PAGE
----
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After 1850 the suburb became known as an entertainment district with many theaters and restaurants.

Around the early 18th century, the walled city of Willemstad had more than 200 houses and there was no place within the walls for more buildings. The first expansion took place about half a mile east and was named after de Dutch captain Pieter de Meij, who settled here in 1674.

Residences were built on both sides of the strip. They were built until the early twentieth century of rubble and (finger) coral stones. This releases salt crystals and gives the bulges and salt crystals through the plaster layers on the walls.

After the city walls wore torn down in the 1850’s the suburb became known as an entertainment district with many theaters and restaurants. During the 60’s of the 20th century, Pietermaai fell into complete decay. The people who lived there moved to the other new neighborhoods.

The big turnaround started in 1997. UNESCO awarded Willemstad’s ‘exceptional universal value’ with a place on the World Heritage List.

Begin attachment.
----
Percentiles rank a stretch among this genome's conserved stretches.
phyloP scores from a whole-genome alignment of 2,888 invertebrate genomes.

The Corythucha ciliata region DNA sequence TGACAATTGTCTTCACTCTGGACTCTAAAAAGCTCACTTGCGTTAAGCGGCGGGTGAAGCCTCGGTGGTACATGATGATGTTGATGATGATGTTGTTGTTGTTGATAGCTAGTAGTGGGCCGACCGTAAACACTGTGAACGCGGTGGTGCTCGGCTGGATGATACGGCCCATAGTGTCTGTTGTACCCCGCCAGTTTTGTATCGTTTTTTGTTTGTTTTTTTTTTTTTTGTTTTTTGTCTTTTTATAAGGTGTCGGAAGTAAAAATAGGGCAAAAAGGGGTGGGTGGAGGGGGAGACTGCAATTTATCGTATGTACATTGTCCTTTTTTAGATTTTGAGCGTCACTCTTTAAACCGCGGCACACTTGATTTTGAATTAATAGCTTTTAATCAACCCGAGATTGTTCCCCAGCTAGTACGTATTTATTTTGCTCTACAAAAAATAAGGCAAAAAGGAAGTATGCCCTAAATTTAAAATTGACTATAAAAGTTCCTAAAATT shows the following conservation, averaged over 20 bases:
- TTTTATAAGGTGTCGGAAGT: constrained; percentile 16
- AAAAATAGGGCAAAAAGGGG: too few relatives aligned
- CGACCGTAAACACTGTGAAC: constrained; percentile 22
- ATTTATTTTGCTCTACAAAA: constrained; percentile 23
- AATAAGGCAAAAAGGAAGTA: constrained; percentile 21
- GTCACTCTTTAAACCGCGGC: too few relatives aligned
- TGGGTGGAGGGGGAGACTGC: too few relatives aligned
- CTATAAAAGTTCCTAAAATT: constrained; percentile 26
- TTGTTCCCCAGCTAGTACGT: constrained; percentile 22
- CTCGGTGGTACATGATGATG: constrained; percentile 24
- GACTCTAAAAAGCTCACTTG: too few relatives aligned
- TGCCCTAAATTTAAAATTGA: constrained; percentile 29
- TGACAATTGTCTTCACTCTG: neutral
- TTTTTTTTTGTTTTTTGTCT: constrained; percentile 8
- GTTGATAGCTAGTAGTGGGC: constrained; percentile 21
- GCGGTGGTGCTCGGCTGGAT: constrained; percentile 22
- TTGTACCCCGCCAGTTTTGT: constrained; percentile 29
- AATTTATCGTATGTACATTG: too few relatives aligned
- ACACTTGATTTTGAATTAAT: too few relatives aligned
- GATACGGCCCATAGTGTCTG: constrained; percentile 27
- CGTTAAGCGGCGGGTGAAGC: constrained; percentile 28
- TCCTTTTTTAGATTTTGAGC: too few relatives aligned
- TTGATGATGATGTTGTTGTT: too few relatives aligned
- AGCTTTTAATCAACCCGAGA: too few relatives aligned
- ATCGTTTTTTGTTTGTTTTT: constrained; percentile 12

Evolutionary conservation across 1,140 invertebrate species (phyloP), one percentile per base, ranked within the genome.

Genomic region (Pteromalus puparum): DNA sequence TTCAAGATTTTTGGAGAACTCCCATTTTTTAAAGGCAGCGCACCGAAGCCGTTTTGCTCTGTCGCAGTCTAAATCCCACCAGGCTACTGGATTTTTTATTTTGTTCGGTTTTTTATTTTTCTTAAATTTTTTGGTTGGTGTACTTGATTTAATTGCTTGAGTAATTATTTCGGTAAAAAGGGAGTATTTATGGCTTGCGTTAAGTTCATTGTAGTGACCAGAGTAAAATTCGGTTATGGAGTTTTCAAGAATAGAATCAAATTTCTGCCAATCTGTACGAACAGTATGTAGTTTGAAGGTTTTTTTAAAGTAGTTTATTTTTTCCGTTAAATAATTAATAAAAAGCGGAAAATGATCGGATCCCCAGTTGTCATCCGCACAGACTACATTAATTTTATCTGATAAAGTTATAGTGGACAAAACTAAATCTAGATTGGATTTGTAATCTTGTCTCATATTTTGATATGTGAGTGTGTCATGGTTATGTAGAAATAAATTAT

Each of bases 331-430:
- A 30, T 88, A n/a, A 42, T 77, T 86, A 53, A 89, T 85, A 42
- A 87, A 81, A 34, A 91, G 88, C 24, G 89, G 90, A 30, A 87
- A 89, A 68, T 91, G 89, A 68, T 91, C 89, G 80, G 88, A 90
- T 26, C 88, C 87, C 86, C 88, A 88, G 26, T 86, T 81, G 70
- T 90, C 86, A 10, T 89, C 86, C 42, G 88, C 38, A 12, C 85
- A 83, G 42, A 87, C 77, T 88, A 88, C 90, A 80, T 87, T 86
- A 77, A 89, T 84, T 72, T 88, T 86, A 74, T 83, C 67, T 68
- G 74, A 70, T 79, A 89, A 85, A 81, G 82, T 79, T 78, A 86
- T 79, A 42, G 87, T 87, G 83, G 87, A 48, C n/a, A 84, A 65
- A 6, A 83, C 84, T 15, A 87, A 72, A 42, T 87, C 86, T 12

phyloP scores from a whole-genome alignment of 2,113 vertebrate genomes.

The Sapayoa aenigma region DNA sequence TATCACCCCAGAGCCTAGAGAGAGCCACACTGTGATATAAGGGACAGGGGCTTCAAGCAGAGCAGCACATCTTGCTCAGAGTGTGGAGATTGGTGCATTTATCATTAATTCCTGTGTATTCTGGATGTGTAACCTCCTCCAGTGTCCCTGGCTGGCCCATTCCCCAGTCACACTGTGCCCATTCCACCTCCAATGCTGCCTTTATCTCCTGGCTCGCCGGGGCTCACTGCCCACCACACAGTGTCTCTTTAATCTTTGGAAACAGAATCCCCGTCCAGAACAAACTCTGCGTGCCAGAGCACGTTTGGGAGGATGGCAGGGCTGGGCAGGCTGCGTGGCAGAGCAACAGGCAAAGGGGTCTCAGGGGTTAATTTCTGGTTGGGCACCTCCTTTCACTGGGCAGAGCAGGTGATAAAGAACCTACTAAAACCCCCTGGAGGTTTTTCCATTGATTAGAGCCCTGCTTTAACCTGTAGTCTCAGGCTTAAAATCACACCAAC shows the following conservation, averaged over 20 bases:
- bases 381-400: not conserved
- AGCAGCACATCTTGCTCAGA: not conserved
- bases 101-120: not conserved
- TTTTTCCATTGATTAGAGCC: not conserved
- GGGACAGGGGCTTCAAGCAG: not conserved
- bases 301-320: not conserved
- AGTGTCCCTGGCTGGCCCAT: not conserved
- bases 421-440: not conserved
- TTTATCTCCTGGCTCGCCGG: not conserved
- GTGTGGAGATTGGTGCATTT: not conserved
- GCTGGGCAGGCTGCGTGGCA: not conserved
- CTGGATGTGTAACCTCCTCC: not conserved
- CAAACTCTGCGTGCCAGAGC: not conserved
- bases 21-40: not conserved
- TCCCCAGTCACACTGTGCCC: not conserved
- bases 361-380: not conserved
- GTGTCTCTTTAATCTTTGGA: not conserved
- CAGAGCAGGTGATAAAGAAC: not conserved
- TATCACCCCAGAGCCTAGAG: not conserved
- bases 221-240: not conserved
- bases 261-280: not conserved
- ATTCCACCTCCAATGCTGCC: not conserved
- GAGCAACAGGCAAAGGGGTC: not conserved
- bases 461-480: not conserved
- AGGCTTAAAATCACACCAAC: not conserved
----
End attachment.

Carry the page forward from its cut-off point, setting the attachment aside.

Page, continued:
That fact and the constant new developments from many new entrepreneurs in the last 20 years moved Pietermaai forward and regain its former glory. Nowadays its again a great lively area with restaurants, bars, hotels and residents.

Pietermaai District’s fondly referred to as the “SoHo” of Curaçao, its stunning architecture is likely to catch one’s eye.

Boutique hotels, small shops, cozy little cafés and top-rated restaurants snuggled together, makes the neighborhood highly walkable and perfect for exploring at your leisure. It’s a neighborhood full of mystery, magic and fun.



Originally a residential neighborhood, and owing its existence to a lack of space within the city walls in the beginning of the 18th century, Pietermaai District is now home to many trendy lounge areas and dotted with specialty shops and art studios.